With this year’s World Health Day theme being Food Safety, experts opine that those who buy chopped vegetables and fruits from the market may be actually compromising their health.
Ever since India has been enveloped by the mall wave, the way households purchased fruits and vegetables has seen a significant change. People have now begun to purchase pre-chopped vegetables to avoid the mess of chopping them by themselves at home.
Vegetables today tend to be cut and put into thermocol or polystyrene trays that are sealed tight with the help of a thin film of plastic and stored in the refrigerator that is set to temperatures between 0 and 4 degrees Celsius.
Dependency of households on such fashion of selling perishable items has even got the local vegetable vendors to follow suit. Even though the vendors do not have refrigerating facility, they do sell chopped vegetables as well as fruits along with their regular wares. Some of these packed vegetables include broccoli, baby corn and loose garlic.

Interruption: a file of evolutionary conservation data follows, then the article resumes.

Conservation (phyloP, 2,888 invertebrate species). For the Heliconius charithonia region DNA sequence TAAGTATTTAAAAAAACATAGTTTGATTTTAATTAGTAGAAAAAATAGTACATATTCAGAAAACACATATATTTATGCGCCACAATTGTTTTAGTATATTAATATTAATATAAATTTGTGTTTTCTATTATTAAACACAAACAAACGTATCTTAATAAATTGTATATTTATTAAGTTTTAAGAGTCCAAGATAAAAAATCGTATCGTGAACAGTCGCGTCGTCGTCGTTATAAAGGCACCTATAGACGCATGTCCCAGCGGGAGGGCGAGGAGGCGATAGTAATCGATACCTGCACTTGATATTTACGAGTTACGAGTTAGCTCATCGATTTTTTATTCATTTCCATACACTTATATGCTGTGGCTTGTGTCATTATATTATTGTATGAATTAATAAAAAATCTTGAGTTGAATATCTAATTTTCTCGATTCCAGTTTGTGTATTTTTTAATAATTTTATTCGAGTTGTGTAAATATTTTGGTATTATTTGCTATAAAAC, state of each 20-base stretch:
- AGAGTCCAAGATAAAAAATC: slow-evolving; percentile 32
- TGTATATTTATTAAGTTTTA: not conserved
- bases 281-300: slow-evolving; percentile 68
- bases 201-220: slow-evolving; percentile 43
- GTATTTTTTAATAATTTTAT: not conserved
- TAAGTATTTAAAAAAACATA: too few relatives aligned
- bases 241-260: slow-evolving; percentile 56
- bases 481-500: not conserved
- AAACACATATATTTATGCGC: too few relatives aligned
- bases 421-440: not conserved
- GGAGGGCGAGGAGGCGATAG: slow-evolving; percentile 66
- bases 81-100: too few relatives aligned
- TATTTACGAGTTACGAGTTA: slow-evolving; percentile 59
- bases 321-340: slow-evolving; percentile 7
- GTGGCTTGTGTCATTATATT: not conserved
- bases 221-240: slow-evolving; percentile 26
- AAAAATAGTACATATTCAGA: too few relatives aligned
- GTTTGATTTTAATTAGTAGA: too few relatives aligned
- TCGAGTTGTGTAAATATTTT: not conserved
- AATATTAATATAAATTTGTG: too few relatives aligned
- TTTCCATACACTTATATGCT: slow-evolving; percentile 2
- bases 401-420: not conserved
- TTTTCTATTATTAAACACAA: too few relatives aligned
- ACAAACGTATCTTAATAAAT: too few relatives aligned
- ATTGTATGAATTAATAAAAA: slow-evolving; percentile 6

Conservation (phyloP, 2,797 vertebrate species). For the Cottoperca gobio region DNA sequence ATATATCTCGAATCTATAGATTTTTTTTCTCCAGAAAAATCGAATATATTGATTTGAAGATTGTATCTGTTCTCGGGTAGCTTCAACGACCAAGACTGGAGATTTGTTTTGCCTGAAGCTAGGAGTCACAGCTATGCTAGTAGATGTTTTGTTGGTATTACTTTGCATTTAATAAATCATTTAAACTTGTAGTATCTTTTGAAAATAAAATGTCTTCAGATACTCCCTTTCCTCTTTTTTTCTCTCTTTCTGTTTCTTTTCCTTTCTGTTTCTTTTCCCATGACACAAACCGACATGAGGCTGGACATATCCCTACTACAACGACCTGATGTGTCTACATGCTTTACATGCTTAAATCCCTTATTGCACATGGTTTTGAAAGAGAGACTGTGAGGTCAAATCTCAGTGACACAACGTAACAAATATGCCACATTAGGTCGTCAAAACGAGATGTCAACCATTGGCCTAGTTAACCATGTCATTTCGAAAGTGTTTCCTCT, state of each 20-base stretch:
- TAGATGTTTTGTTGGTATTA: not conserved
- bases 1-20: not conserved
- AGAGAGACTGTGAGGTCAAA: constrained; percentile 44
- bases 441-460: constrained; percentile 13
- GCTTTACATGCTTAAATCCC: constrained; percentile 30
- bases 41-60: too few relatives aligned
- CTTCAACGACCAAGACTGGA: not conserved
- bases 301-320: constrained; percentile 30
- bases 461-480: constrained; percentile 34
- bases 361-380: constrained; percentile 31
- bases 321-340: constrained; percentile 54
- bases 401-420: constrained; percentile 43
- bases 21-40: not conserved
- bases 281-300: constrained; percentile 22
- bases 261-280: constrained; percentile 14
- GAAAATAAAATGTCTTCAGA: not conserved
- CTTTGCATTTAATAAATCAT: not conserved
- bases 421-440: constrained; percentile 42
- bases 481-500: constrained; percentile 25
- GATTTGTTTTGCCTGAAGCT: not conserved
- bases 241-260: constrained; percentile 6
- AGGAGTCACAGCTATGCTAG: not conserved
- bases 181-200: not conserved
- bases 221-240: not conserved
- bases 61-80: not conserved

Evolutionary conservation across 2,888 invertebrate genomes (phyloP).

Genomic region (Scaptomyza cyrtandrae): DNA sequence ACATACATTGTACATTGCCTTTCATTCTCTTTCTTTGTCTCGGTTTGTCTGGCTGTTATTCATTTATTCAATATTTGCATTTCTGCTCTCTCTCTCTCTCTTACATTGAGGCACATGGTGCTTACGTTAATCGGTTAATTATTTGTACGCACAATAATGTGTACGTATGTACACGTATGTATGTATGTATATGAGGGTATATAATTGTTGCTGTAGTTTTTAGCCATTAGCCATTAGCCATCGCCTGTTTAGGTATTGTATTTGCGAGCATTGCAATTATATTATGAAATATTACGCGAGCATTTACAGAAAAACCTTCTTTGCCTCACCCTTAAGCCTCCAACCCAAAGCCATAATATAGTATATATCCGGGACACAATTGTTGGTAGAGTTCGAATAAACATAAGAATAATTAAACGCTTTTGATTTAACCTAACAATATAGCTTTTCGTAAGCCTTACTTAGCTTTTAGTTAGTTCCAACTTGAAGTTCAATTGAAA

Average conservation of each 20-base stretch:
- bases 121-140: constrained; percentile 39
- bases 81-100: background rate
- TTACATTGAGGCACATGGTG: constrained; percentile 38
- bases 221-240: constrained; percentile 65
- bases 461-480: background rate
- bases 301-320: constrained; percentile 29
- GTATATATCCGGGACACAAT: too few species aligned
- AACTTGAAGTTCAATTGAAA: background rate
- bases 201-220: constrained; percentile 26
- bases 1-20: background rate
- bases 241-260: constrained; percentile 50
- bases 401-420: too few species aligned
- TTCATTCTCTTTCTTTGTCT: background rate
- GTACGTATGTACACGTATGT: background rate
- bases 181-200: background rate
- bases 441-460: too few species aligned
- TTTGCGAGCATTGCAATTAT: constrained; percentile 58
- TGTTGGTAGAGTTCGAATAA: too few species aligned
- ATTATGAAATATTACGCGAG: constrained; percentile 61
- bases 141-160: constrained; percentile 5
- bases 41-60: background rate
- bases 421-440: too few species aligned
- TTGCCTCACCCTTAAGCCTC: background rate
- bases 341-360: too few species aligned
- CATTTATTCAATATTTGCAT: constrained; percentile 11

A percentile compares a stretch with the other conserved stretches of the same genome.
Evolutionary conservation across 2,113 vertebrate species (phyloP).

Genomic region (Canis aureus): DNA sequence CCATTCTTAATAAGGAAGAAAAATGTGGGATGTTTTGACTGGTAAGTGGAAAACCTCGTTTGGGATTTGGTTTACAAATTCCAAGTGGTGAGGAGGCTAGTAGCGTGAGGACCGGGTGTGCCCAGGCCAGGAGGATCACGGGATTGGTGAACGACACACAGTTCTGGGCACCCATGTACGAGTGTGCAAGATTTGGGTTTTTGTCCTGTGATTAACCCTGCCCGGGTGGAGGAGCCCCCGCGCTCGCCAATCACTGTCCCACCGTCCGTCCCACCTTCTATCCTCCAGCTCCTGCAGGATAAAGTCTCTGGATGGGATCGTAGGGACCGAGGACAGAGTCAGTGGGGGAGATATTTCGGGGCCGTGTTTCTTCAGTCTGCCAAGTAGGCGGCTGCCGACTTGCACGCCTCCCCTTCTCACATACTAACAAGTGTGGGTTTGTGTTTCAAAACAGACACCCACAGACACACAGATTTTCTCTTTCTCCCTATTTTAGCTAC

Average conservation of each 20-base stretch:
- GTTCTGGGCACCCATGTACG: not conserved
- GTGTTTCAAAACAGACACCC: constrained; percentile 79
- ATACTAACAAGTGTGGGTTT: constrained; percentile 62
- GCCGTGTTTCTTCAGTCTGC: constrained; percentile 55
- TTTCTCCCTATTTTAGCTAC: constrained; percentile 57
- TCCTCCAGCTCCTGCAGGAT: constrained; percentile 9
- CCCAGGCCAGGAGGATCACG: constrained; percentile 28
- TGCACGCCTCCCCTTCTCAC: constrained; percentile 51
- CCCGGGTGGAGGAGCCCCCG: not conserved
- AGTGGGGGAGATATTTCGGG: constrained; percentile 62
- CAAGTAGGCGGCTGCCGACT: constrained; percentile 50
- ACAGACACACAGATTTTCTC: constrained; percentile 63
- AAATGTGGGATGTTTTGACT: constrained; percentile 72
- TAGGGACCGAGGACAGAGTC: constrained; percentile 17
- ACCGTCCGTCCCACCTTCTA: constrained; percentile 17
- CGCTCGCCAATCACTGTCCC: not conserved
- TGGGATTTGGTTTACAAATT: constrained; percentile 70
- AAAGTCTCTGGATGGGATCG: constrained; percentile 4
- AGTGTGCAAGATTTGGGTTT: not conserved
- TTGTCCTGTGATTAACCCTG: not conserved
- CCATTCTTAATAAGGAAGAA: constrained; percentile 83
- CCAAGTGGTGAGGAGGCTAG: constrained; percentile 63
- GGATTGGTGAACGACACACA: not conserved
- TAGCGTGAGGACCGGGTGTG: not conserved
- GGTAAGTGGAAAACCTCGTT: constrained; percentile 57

With this year’s World Health Day theme being Food Safety, experts opine that those who buy chopped vegetables and fruits from the market may be actually compromising their health. Head of the department of Biochemistry and Food Science and Quality Control at Ramnarain Ruia College, Dr Jyoti Vora, said that the primary problem faces by people today is food handling. She said that food handling, whether it is street food or vegetables, need to be sold in a proper gear; the staff should be using disposable gloves, undergo regular health check-ups, wear masks over their face, etc.
Dr Vora advises that one buy fresh fruits as well as vegetables instead of chopped versions that are available at the local vendor or at retail stores. She added, “We do not know the date of manufacture. When we see these fruits and vegetables in the store, we do not have a proper date of manufacture or date of expiry. These are factors that consumers need to know before they buy fruits and vegetables”.
What is more interesting is the preference for buying loose fruits and vegetables from the local vendor and taking them home to chop them despite the availability of already chopped vegetables at the mall. Consumers feel that such a practice is safer because it gives them the freedom to better handle the vegetables. Moreover, chopped vegetables are more expensive.
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